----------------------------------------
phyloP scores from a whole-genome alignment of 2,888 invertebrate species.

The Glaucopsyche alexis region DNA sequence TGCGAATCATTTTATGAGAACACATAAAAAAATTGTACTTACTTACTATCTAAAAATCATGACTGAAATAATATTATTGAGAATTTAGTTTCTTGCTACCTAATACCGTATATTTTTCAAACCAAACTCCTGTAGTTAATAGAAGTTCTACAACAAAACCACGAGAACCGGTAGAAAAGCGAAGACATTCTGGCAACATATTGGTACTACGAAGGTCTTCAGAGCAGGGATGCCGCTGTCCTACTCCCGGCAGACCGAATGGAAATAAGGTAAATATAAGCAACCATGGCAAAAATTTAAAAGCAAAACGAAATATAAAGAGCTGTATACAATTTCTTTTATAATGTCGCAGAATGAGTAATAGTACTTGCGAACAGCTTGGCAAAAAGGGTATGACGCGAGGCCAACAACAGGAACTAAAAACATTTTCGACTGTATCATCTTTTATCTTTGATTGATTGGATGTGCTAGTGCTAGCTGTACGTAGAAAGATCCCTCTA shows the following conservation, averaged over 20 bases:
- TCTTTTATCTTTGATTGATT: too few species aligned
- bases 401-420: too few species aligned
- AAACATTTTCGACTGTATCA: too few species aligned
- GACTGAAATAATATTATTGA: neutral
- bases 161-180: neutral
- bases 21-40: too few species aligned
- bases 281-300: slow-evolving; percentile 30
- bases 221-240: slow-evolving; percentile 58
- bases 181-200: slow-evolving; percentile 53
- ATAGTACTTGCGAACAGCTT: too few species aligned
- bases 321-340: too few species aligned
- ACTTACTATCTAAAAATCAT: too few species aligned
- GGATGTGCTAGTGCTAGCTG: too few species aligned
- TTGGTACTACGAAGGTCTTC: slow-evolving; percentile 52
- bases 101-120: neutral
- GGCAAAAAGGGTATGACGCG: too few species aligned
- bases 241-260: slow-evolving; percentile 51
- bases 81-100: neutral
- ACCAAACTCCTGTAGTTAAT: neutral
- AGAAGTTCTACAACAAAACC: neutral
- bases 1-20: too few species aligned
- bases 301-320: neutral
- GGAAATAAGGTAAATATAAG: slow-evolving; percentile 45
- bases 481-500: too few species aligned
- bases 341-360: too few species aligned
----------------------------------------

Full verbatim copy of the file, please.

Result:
phyloP scores from a whole-genome alignment of 2,888 invertebrate species.

The Glaucopsyche alexis region DNA sequence TGCGAATCATTTTATGAGAACACATAAAAAAATTGTACTTACTTACTATCTAAAAATCATGACTGAAATAATATTATTGAGAATTTAGTTTCTTGCTACCTAATACCGTATATTTTTCAAACCAAACTCCTGTAGTTAATAGAAGTTCTACAACAAAACCACGAGAACCGGTAGAAAAGCGAAGACATTCTGGCAACATATTGGTACTACGAAGGTCTTCAGAGCAGGGATGCCGCTGTCCTACTCCCGGCAGACCGAATGGAAATAAGGTAAATATAAGCAACCATGGCAAAAATTTAAAAGCAAAACGAAATATAAAGAGCTGTATACAATTTCTTTTATAATGTCGCAGAATGAGTAATAGTACTTGCGAACAGCTTGGCAAAAAGGGTATGACGCGAGGCCAACAACAGGAACTAAAAACATTTTCGACTGTATCATCTTTTATCTTTGATTGATTGGATGTGCTAGTGCTAGCTGTACGTAGAAAGATCCCTCTA shows the following conservation, averaged over 20 bases:
- TCTTTTATCTTTGATTGATT: too few species aligned
- bases 401-420: too few species aligned
- AAACATTTTCGACTGTATCA: too few species aligned
- GACTGAAATAATATTATTGA: neutral
- bases 161-180: neutral
- bases 21-40: too few species aligned
- bases 281-300: slow-evolving; percentile 30
- bases 221-240: slow-evolving; percentile 58
- bases 181-200: slow-evolving; percentile 53
- ATAGTACTTGCGAACAGCTT: too few species aligned
- bases 321-340: too few species aligned
- ACTTACTATCTAAAAATCAT: too few species aligned
- GGATGTGCTAGTGCTAGCTG: too few species aligned
- TTGGTACTACGAAGGTCTTC: slow-evolving; percentile 52
- bases 101-120: neutral
- GGCAAAAAGGGTATGACGCG: too few species aligned
- bases 241-260: slow-evolving; percentile 51
- bases 81-100: neutral
- ACCAAACTCCTGTAGTTAAT: neutral
- AGAAGTTCTACAACAAAACC: neutral
- bases 1-20: too few species aligned
- bases 301-320: neutral
- GGAAATAAGGTAAATATAAG: slow-evolving; percentile 45
- bases 481-500: too few species aligned
- bases 341-360: too few species aligned